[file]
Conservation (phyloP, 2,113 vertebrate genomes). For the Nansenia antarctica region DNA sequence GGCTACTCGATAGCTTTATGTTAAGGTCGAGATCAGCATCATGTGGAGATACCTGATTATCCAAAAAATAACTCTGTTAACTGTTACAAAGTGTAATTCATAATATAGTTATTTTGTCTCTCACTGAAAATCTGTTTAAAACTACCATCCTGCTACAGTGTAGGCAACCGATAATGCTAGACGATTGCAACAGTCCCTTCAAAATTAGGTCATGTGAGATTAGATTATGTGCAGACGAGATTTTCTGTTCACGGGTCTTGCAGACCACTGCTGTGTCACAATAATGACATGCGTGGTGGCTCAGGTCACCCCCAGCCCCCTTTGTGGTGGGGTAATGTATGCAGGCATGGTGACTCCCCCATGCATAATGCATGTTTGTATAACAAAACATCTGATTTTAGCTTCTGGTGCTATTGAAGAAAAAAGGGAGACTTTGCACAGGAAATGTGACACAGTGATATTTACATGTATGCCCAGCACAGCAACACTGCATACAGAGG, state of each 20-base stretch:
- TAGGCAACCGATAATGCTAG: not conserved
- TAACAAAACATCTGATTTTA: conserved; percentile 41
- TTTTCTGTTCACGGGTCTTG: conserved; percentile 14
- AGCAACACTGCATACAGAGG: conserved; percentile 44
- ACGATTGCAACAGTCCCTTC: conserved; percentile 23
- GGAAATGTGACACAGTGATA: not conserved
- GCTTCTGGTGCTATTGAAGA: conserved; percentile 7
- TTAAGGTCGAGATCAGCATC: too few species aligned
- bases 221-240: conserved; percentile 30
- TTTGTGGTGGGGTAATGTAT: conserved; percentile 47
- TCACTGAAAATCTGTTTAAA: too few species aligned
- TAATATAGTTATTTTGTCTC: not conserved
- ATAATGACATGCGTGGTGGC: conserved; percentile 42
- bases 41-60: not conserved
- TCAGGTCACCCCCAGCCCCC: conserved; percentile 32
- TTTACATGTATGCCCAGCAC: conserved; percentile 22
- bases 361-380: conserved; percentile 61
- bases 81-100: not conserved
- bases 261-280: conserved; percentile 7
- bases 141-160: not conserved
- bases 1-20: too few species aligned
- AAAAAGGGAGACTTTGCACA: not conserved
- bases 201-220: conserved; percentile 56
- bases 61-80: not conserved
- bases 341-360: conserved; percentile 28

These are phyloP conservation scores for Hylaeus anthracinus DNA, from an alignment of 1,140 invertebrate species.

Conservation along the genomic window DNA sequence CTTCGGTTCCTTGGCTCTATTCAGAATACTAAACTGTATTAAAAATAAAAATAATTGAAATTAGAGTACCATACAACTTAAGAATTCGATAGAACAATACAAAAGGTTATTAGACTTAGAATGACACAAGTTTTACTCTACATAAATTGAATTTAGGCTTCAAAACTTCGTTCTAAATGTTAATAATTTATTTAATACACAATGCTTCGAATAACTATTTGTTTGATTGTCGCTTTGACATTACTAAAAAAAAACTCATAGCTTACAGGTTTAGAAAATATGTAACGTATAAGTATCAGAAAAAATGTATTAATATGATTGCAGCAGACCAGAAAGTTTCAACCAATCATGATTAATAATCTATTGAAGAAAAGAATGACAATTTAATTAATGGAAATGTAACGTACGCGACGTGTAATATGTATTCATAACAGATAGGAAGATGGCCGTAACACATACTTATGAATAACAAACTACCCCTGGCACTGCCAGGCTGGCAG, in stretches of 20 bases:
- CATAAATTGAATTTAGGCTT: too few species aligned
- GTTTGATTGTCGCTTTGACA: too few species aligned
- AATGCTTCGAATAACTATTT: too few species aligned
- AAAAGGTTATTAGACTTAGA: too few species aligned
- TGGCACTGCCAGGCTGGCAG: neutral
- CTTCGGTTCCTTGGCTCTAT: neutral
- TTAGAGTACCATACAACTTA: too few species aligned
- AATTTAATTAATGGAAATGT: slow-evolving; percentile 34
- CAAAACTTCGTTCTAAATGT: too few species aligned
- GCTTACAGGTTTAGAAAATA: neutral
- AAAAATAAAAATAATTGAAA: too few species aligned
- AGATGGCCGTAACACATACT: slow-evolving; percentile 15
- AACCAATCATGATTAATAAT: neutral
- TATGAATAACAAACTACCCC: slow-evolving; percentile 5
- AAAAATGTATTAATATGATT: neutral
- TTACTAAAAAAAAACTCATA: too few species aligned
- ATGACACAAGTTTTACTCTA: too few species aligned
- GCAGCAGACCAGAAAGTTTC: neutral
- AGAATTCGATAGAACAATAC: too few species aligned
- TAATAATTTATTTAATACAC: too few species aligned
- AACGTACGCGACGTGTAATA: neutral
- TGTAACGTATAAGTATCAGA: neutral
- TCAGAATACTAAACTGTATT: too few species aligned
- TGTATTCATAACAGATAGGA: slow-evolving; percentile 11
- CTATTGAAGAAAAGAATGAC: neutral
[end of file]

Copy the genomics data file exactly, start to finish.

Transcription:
Conservation (phyloP, 2,113 vertebrate genomes). For the Nansenia antarctica region DNA sequence GGCTACTCGATAGCTTTATGTTAAGGTCGAGATCAGCATCATGTGGAGATACCTGATTATCCAAAAAATAACTCTGTTAACTGTTACAAAGTGTAATTCATAATATAGTTATTTTGTCTCTCACTGAAAATCTGTTTAAAACTACCATCCTGCTACAGTGTAGGCAACCGATAATGCTAGACGATTGCAACAGTCCCTTCAAAATTAGGTCATGTGAGATTAGATTATGTGCAGACGAGATTTTCTGTTCACGGGTCTTGCAGACCACTGCTGTGTCACAATAATGACATGCGTGGTGGCTCAGGTCACCCCCAGCCCCCTTTGTGGTGGGGTAATGTATGCAGGCATGGTGACTCCCCCATGCATAATGCATGTTTGTATAACAAAACATCTGATTTTAGCTTCTGGTGCTATTGAAGAAAAAAGGGAGACTTTGCACAGGAAATGTGACACAGTGATATTTACATGTATGCCCAGCACAGCAACACTGCATACAGAGG, state of each 20-base stretch:
- TAGGCAACCGATAATGCTAG: not conserved
- TAACAAAACATCTGATTTTA: conserved; percentile 41
- TTTTCTGTTCACGGGTCTTG: conserved; percentile 14
- AGCAACACTGCATACAGAGG: conserved; percentile 44
- ACGATTGCAACAGTCCCTTC: conserved; percentile 23
- GGAAATGTGACACAGTGATA: not conserved
- GCTTCTGGTGCTATTGAAGA: conserved; percentile 7
- TTAAGGTCGAGATCAGCATC: too few species aligned
- bases 221-240: conserved; percentile 30
- TTTGTGGTGGGGTAATGTAT: conserved; percentile 47
- TCACTGAAAATCTGTTTAAA: too few species aligned
- TAATATAGTTATTTTGTCTC: not conserved
- ATAATGACATGCGTGGTGGC: conserved; percentile 42
- bases 41-60: not conserved
- TCAGGTCACCCCCAGCCCCC: conserved; percentile 32
- TTTACATGTATGCCCAGCAC: conserved; percentile 22
- bases 361-380: conserved; percentile 61
- bases 81-100: not conserved
- bases 261-280: conserved; percentile 7
- bases 141-160: not conserved
- bases 1-20: too few species aligned
- AAAAAGGGAGACTTTGCACA: not conserved
- bases 201-220: conserved; percentile 56
- bases 61-80: not conserved
- bases 341-360: conserved; percentile 28

These are phyloP conservation scores for Hylaeus anthracinus DNA, from an alignment of 1,140 invertebrate species.

Conservation along the genomic window DNA sequence CTTCGGTTCCTTGGCTCTATTCAGAATACTAAACTGTATTAAAAATAAAAATAATTGAAATTAGAGTACCATACAACTTAAGAATTCGATAGAACAATACAAAAGGTTATTAGACTTAGAATGACACAAGTTTTACTCTACATAAATTGAATTTAGGCTTCAAAACTTCGTTCTAAATGTTAATAATTTATTTAATACACAATGCTTCGAATAACTATTTGTTTGATTGTCGCTTTGACATTACTAAAAAAAAACTCATAGCTTACAGGTTTAGAAAATATGTAACGTATAAGTATCAGAAAAAATGTATTAATATGATTGCAGCAGACCAGAAAGTTTCAACCAATCATGATTAATAATCTATTGAAGAAAAGAATGACAATTTAATTAATGGAAATGTAACGTACGCGACGTGTAATATGTATTCATAACAGATAGGAAGATGGCCGTAACACATACTTATGAATAACAAACTACCCCTGGCACTGCCAGGCTGGCAG, in stretches of 20 bases:
- CATAAATTGAATTTAGGCTT: too few species aligned
- GTTTGATTGTCGCTTTGACA: too few species aligned
- AATGCTTCGAATAACTATTT: too few species aligned
- AAAAGGTTATTAGACTTAGA: too few species aligned
- TGGCACTGCCAGGCTGGCAG: neutral
- CTTCGGTTCCTTGGCTCTAT: neutral
- TTAGAGTACCATACAACTTA: too few species aligned
- AATTTAATTAATGGAAATGT: slow-evolving; percentile 34
- CAAAACTTCGTTCTAAATGT: too few species aligned
- GCTTACAGGTTTAGAAAATA: neutral
- AAAAATAAAAATAATTGAAA: too few species aligned
- AGATGGCCGTAACACATACT: slow-evolving; percentile 15
- AACCAATCATGATTAATAAT: neutral
- TATGAATAACAAACTACCCC: slow-evolving; percentile 5
- AAAAATGTATTAATATGATT: neutral
- TTACTAAAAAAAAACTCATA: too few species aligned
- ATGACACAAGTTTTACTCTA: too few species aligned
- GCAGCAGACCAGAAAGTTTC: neutral
- AGAATTCGATAGAACAATAC: too few species aligned
- TAATAATTTATTTAATACAC: too few species aligned
- AACGTACGCGACGTGTAATA: neutral
- TGTAACGTATAAGTATCAGA: neutral
- TCAGAATACTAAACTGTATT: too few species aligned
- TGTATTCATAACAGATAGGA: slow-evolving; percentile 11
- CTATTGAAGAAAAGAATGAC: neutral